[PATCH] protocol: Add DnD actions
spitzak at gmail.com
Fri Apr 10 12:44:29 PDT 2015
On 04/10/2015 02:29 AM, Carlos Garnacho wrote:
>> However the
>> compositor could send state along with A to the dest.
> This could also work,
Thanks I think I finally made it clear what I am asking for.
So "intersection" is now f(A,B,state), and what I propose is:
source sends A to compositor
compositor sends A to dest
compositor sends state to dest
dest does C = f(A,B,state)
dest sends C to compositor
compositor sends C to source
"compositor sends state to dest" could very well mean that the dest gets
events for the seat, as though it was temporarily focused. This would
also allow the dest to make a popup menu to let the user choose an action.
> I however think it makes sense to abstract this a
> bit wrt the devices involved. Generally, wl_data_device nicely
> abstracts from the pointer/touch/device being used throughout the
> operation. It makes sense to me to do the same here, if what we are
> pursuing is a DnD action. Also, this IMO gives some degree of liberty
> wrt form factors, testing...
Any such concerns like this apply to *all* events, there is nothing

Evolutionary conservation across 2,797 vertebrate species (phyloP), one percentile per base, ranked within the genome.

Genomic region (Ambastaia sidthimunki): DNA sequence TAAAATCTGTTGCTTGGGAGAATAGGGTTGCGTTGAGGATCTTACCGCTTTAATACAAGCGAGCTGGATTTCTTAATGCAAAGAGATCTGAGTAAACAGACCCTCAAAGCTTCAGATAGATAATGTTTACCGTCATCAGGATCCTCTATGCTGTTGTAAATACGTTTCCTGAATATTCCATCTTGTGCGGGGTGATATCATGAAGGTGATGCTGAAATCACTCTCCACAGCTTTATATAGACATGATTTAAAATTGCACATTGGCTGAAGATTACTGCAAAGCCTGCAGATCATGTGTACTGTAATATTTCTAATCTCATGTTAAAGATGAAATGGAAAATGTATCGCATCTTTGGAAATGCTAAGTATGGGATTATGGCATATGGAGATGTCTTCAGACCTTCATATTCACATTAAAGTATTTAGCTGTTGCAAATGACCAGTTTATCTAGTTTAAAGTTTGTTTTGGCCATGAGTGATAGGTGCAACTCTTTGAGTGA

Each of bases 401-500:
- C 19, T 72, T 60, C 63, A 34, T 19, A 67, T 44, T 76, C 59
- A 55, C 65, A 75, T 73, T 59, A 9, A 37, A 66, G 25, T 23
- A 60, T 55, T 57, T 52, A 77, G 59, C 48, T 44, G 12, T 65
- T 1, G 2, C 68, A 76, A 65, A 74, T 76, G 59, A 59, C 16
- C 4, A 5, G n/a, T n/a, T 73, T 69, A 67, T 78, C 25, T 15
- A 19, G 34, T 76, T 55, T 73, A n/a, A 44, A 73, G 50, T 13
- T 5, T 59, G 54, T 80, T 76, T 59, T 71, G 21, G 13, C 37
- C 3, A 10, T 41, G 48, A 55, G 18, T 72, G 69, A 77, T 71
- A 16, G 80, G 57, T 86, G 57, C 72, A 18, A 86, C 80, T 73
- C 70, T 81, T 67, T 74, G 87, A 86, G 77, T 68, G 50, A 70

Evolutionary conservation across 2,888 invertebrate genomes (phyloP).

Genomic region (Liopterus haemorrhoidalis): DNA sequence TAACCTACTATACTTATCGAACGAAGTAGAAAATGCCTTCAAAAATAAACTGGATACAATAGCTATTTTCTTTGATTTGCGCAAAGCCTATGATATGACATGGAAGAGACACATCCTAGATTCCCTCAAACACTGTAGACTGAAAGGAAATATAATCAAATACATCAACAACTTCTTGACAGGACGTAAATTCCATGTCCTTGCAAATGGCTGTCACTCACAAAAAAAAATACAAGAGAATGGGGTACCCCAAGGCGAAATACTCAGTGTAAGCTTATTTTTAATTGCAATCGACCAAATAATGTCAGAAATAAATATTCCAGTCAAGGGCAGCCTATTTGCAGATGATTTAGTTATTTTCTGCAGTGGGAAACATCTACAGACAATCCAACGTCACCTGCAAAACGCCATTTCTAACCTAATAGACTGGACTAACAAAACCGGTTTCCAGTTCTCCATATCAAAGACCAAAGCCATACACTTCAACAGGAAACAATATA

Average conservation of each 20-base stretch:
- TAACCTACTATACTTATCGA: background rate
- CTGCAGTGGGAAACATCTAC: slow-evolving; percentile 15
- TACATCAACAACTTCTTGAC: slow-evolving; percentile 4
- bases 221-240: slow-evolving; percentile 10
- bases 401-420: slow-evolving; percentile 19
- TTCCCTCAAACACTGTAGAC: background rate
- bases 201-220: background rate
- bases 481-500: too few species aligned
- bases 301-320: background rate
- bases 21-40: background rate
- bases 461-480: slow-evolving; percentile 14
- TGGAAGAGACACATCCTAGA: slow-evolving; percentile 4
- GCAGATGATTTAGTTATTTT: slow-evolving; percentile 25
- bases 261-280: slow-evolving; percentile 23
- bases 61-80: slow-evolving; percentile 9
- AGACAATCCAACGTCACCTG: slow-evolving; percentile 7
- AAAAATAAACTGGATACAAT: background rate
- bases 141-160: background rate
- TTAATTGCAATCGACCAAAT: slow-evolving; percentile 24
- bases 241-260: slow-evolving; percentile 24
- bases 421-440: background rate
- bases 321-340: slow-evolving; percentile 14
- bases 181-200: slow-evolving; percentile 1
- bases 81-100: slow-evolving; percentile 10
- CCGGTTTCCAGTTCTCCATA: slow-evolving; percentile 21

special about the events during a DnD, and the clients must already have
code to "abstract wrt the devices involved". The DnD should indicate
which "seat" is doing the drag however.
> It's true that the modifier mapping becomes compositor-dependent (It's
> been traditionally on toolkit domain), but then so is every keycombo
> the compositor wants to implement.
That seems completely different, as compositor bindings do actions
without communicating with any client (ie a key that launches a
particular client will work when there are no clients).
> But I won't be as hard positioned on this one, if the consensus is
> that we better send pressed buttons/modifiers to the dest, it can be
> made to work.
Anybody else want to say anything?
I am VERY much in favor of moving as much logic as possible from the
compositor to the clients. And f(A,B,state) is a very complicated
function. B may not be a list, it could be, in effect, infinite in size
(a client conceivably could ask the user to type a filename that the
drop should go to), can vary quickly (as the user moves across widget
boundaries), and can contain items the compositor has no business
knowing about (a paint program may ask how to tile a dropped pattern).
The list A does not vary much and is much shorter IMHO. I think it is
really move vs copy in almost all cases. Even file linking could be
considered a "copy" as far as the source is concerned (it does not have
to know that a link was made rather than the data copied).
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